Distributed application cache for Kubernetes running Java Hibernate applications with Oracle Coherence Community Edition

Submitted by vkozlovs on Thu, 04/22/2021 - 10:21

While working on a data set it is important that it stays easily and quickly accessible. Hibernate second-level caching with Coherence offers applications a resource optimized solution that keeps frequently used data in memory, by distributing it among different application instances, or sharing it with one or more dedicated cache machines. This article describes the knowledge that we gained through using the Oracle Coherence Community Edition for Hibernate second-level caching and gives a general overview of how this product can be used with Java applications running on Kubernetes.

Author: Viktor Kozlovszky

ORDS - Managing APEX static images

Submitted by jgraniec on Thu, 06/11/2020 - 17:22

In today’s post, we’ll be talking about the possible ways to manage the static images/CSS/JS that come shipped with APEX, when running on ORDS. They are separate resources (not contained in the DB like some other APEX images) necessary for your APEX applications look and behave the way they’re intended to. If you and your users browse your internet using lynx (see image below) feel free to skip this one. Otherwise - dig in! 

Creating PDFs in APEX after ORDS 19.1

Submitted by jgraniec on Tue, 05/12/2020 - 17:39

Creating PDFs in APEX after ORDS 19.1

Until 19.1 ORDS provided a built-in printing engine based on Apache FOP which allowed you to download a PDF version of your reports and XLS-FO templates in a very easy manner. However in ORDS 18.4.0 release notes we could find information that this feature is deprecated and will be removed in future release. This is exactly what happened with the release of ORDS 19.2.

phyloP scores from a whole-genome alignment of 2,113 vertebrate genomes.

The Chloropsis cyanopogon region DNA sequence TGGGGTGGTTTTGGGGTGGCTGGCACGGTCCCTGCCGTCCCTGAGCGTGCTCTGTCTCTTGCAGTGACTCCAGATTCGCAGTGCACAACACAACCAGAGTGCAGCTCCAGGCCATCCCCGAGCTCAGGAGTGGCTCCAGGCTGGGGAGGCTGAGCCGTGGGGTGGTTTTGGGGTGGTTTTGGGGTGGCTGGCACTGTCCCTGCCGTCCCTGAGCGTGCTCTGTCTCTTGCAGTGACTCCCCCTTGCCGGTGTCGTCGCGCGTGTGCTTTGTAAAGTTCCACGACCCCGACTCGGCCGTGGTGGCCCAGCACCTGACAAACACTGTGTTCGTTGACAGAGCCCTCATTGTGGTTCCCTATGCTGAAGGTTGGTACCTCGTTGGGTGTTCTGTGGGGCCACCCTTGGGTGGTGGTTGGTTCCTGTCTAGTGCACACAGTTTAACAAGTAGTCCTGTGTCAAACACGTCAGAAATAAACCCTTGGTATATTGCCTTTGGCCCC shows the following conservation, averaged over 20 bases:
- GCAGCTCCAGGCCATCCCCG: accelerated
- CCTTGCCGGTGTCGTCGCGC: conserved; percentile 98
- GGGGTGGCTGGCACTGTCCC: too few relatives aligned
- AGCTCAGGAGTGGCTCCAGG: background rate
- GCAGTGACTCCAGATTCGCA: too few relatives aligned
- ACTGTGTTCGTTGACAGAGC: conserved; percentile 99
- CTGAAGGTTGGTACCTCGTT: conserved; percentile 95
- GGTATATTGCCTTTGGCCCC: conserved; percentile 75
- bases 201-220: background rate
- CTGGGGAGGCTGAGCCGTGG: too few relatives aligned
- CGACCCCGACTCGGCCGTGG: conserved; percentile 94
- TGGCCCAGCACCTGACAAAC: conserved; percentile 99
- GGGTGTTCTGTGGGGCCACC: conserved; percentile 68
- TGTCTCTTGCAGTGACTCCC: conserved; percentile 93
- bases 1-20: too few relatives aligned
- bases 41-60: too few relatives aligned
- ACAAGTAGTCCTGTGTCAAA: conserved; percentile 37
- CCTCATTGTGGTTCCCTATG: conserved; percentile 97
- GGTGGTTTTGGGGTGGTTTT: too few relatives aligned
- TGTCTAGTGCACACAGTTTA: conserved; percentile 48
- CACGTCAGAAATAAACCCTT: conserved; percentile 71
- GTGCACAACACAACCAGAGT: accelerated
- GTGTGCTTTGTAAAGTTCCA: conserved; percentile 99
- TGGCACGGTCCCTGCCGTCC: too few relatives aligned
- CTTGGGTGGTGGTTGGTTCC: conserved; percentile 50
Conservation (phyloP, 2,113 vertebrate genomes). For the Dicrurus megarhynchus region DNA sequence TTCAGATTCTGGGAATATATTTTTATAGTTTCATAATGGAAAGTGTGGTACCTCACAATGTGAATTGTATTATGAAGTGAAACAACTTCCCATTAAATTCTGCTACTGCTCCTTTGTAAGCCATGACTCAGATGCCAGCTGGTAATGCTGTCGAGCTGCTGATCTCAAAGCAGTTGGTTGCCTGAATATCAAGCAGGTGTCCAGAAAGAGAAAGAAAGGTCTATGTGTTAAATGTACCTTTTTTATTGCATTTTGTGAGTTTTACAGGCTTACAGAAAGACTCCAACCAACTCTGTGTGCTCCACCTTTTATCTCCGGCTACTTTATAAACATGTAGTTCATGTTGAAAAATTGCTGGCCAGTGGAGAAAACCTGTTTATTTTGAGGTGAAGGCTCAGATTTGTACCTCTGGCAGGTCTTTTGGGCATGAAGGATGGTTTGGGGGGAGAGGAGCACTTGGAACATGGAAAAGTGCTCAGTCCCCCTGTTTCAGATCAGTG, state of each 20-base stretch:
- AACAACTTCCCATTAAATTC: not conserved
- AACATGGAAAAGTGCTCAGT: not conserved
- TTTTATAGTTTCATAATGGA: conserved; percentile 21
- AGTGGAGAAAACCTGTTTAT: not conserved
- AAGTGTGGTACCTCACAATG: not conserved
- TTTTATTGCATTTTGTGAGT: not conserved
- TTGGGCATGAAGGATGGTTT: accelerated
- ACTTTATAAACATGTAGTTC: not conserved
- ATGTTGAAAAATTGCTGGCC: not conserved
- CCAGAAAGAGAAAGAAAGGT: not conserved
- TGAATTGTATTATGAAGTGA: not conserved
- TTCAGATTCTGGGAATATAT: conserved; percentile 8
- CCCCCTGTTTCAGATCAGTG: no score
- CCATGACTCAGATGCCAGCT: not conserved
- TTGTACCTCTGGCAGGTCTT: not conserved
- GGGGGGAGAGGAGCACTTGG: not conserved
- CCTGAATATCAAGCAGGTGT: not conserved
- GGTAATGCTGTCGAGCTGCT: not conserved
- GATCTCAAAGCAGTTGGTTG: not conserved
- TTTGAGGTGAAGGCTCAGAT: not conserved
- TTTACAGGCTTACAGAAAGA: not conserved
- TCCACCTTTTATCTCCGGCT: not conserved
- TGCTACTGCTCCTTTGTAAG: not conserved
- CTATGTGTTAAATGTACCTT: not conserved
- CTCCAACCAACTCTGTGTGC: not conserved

So what actually happened? 

This is from Oracle’s release notes of ORDS 19.2:

Distributed Deep Learning for Physics with TensorFlow and Kubernetes

Submitted by canali on Mon, 03/23/2020 - 14:43

Summary: This post details a solution for distributed deep learning training for a High Energy Physics use case, deployed using cloud resources and Kubernetes. You will find the results for training using CPU and GPU nodes. This post also describes an experimental tool that we developed, TF-Spawner, and how we used it to run distributed TensorFlow on a Kubernetes cluster.


Benefits of a multi-layer system

Submitted by vkozlovs on Thu, 12/19/2019 - 15:31


Designing a multi-layer system is not rocket science, the difficulty can lie in selecting the right technologies. The main concept behind the design is to have better control and fine tuning of the components. This blog post will discuss the benefits & limitations of implementing this type of design and our practical experience gained from using it for the Open Days reservation system, which helped to welcome 75.000 people on our site and was hosted on the Oracle cloud using their cloud services.

Internationalization of the 2019 Open Days reservation system

Submitted by vkozlovs on Tue, 11/12/2019 - 15:12


International organisations can have multiple official languages, in these cases usually their workflows/processes are designed to support that. CERN is one of those organisations, it's official languages are French and English. Therefore one of our tasks was to make the Open Days reservation system bilingual. In this article you will read about the choices we made to internationalize the system, what obstacles we faced and what solution we went for.

Keeping your logs clean with Apache Tomcat 9, log4j2 and spring-boot

Submitted by lurodrig on Tue, 03/26/2019 - 12:29

These last days I've been playing with Apache Tomcat 9 and log4j2. You may wonder why I want to change the good an old Tomcat JULI. Well, although I love the simplicity of its configuration and the fact that JULI works, log4j2 offers a big variety of appenders that make it very interesting. Also I prefer the way of how log4j2 rolls the files, keeping the original name un-touched (e.g.

Testing web applications SSO with Keycloak

Submitted by lurodrig on Wed, 12/19/2018 - 13:20

Usually when you are developing a new feature or fixing an issue, you want to focus in your business logic. If your application delegates the authentication in some SSO system you usually mocks the response from this last one. However for integration tests, it is nice to be able to test your application against the full SSO cycle, specially if you have to use things like the SAML2 Web Profile.


The views expressed in this blog are those of the authors and cannot be regarded as representing CERN’s official position.

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